“Our system isn’t for everyone, but it is what is right for the ground and our family,” explains Cora.

Alongside growing the flock with draft ewes, the Coopers have managed to self-replace and breed for the traits they require, cutting twinning rate from more than 30% to 14.7% this year.

More control has been brought into the system with a 50-head Herdwick stud flock, which is now used to breed stock tups for the commercial ewes. 

A composite terminal sire from Logie Durno (Charollais cross Lleyn) has helped lift carcass weights from 12.5kg to 15kg over the past three years. This was done when the light lamb market looked threatened around the time of Brexit.

Meanwhile, the Coopers have erected close to 100km of fencing across the tired opencast hill ground, which has allowed rotational grazing to improve grassland productivity. 


Having only three gathers a year (scanning, weaning/shearing and dipping) means David, Cora and farm hand Cody Gibson can manage the sheep, a holiday let, two long-term property rentals, and the fencing contracting business between them.

As 50/50 directors in the business, David and Cora ensure they engage with conservation agencies such as the RSPB and Nature Scot to get balanced and workable agri-environment arrangements on the special sites of scientific interest areas on the farm.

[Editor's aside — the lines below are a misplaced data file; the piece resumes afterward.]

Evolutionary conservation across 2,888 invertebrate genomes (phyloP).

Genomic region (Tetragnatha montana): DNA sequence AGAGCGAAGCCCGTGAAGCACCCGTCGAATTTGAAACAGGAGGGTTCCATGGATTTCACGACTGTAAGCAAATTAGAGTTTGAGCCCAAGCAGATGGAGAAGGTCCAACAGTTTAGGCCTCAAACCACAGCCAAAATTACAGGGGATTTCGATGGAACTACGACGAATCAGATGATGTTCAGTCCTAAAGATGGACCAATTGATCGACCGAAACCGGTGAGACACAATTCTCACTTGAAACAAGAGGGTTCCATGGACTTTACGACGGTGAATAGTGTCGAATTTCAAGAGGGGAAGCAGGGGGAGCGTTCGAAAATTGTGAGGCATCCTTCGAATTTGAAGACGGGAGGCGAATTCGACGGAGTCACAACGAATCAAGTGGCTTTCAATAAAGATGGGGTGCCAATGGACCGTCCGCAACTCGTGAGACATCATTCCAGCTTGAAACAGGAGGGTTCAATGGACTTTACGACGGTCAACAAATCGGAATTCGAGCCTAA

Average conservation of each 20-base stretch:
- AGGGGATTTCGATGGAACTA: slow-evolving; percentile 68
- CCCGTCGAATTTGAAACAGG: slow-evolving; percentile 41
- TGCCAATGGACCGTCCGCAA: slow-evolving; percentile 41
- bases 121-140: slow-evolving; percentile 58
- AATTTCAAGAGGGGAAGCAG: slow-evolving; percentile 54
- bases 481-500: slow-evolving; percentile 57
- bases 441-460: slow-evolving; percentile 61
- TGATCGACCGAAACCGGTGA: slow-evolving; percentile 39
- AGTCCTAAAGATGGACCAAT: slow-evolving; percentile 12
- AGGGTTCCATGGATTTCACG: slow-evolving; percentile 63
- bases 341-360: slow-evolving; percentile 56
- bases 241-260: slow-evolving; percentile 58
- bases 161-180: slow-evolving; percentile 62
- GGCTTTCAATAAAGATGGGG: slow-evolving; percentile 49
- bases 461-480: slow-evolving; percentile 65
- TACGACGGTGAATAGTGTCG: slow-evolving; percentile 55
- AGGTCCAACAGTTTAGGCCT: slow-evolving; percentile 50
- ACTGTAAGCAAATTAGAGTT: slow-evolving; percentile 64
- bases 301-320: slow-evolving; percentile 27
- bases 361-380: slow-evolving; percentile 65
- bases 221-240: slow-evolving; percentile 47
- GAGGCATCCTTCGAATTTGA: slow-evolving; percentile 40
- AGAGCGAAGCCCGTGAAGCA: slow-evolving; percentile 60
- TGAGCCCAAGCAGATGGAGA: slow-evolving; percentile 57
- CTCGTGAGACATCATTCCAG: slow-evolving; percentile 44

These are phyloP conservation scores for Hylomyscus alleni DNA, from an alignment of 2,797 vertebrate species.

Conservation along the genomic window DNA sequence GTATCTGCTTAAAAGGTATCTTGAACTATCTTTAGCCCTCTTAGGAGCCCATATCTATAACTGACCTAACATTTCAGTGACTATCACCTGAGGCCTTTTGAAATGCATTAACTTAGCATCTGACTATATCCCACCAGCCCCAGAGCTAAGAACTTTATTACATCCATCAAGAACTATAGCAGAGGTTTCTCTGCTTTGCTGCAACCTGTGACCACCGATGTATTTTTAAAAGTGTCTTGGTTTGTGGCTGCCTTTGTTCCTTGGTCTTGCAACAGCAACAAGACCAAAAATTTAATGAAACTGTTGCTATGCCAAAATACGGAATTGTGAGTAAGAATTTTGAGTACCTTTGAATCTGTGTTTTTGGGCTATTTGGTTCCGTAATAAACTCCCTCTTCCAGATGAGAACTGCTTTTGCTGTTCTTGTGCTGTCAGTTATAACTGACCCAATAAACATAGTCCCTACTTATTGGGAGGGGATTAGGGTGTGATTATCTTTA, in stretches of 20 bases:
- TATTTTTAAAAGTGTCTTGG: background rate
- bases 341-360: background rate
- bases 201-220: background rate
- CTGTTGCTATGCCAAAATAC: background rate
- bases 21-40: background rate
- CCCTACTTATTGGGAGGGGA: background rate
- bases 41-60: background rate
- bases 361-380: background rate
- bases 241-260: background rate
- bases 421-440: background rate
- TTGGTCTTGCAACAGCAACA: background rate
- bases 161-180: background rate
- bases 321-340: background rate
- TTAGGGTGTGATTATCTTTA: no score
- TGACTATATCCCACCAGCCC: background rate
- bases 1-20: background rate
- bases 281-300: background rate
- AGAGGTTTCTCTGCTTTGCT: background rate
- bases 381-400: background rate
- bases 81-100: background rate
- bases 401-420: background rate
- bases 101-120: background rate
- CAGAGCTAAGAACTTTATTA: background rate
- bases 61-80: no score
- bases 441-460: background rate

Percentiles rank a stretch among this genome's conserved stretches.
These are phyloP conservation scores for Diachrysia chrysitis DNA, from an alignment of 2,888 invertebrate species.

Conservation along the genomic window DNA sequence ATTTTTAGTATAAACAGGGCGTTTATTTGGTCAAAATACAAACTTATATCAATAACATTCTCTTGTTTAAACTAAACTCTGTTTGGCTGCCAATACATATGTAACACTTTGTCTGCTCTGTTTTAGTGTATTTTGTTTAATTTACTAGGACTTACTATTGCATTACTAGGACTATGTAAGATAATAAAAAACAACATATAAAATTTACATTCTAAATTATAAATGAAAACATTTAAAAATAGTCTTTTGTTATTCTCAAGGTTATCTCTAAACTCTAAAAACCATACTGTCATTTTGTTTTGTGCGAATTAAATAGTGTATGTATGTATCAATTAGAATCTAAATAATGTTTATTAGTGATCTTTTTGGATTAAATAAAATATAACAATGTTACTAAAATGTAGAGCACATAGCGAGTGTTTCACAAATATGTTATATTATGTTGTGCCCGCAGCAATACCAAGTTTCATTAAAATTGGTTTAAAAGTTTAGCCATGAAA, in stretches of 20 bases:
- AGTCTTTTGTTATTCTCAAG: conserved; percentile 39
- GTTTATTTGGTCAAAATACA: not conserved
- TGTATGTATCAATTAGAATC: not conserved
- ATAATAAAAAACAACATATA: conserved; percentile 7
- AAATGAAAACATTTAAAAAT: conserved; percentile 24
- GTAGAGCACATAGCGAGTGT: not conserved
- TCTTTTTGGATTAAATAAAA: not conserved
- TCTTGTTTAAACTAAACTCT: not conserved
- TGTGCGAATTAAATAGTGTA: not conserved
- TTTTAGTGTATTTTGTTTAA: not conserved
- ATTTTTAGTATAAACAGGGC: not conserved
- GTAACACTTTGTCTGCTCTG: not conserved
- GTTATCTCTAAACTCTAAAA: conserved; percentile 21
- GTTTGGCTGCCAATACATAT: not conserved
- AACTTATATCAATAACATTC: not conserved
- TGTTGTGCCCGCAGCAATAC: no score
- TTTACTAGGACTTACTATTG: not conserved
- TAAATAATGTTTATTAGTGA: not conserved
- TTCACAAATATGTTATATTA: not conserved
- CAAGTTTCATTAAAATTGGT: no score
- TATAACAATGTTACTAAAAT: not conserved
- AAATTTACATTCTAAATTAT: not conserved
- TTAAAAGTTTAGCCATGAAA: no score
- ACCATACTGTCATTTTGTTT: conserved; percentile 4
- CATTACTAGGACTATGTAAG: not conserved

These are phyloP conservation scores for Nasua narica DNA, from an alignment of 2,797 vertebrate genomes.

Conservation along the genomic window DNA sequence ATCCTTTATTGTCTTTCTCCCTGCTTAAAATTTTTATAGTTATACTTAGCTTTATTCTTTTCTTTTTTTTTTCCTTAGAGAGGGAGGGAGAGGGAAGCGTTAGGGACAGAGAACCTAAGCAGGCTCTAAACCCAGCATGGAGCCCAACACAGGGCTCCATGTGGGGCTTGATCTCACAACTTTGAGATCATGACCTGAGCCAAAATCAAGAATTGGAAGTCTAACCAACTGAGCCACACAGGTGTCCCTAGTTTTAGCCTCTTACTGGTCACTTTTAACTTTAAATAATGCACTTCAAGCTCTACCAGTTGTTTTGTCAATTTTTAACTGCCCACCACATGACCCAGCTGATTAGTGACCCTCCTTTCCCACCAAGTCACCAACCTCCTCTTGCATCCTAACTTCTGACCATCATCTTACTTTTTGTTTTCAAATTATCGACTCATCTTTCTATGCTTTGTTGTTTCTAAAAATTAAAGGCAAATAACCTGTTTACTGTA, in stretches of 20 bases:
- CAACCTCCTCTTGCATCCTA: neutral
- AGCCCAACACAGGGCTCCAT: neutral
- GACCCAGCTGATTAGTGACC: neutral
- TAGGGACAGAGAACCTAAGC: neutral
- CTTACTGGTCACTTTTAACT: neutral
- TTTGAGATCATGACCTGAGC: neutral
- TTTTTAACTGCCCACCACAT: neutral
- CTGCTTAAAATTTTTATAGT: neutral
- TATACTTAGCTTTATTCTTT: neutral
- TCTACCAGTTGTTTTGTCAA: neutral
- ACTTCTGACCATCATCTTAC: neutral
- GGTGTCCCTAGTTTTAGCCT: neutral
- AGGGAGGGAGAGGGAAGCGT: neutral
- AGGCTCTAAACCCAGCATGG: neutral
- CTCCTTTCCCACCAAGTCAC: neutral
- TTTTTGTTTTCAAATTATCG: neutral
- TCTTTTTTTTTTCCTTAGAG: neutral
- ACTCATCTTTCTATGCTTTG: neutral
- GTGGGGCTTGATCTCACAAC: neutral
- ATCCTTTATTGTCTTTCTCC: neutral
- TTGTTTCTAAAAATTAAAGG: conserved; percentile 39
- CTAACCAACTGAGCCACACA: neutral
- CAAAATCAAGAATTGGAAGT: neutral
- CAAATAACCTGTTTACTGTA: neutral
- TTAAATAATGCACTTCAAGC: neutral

This approach yielded permission to manage one hill by grazing 1.2 ewes/ha, cutting black loss from 400 sheep to less than 50.

They also restored 900ha (2,224 acres) of peatland ecosystem by blocking drains, which resulted in an additional 7,500t of carbon being sequestered.

What the judges say:

A pragmatic view of what is possible within a challenging landscape and major time constraints has produced a simple and extremely low-cost system for the Coopers that is scaleable and resilient.

David and Cora Cooper summary

The judges liked

  • Making inroads into decreasing mortality in outdoor system
  • Very low cost, with 80% gross margin
  • Improving grazing with low-input methods
  • Diversified markets to minimise exposure to light lamb market
  • Improved carcass with function terminal sire
  • Clear focus on a simple system

The numbers

  • 20 The percentage of variable costs to output
  • 7,500 How many tonnes of carbon dioxide emissions have been sequestered through peatland restoration
  • 3 The number of annual gathers
  • 65 How many kg/ha the flock produces
  • 3.1 Barren rate (%) in 2022

Alan Derryman

Home Farm, Sidbury, Devon

Alan Derryman stood by farm fence in a field of sheep

© Emily Fleur

Farm facts

  • 250ha (617 acres) on farm business tenancy
  • 900 New Zealand Romneys and 80 Stabiliser cows
  • 60ha (148 acres) in arable rotation
  • 20ha (49 acres) arable silage grown for cattle
  • Rotation of reseeded grass, herbal leys or stubble turnips follow arable silage

A bold move to abandon a traditional breed and import foreign genetics has paid off for tenant farmer Alan Derryman, with a low-intervention flock and breeding sheep sales.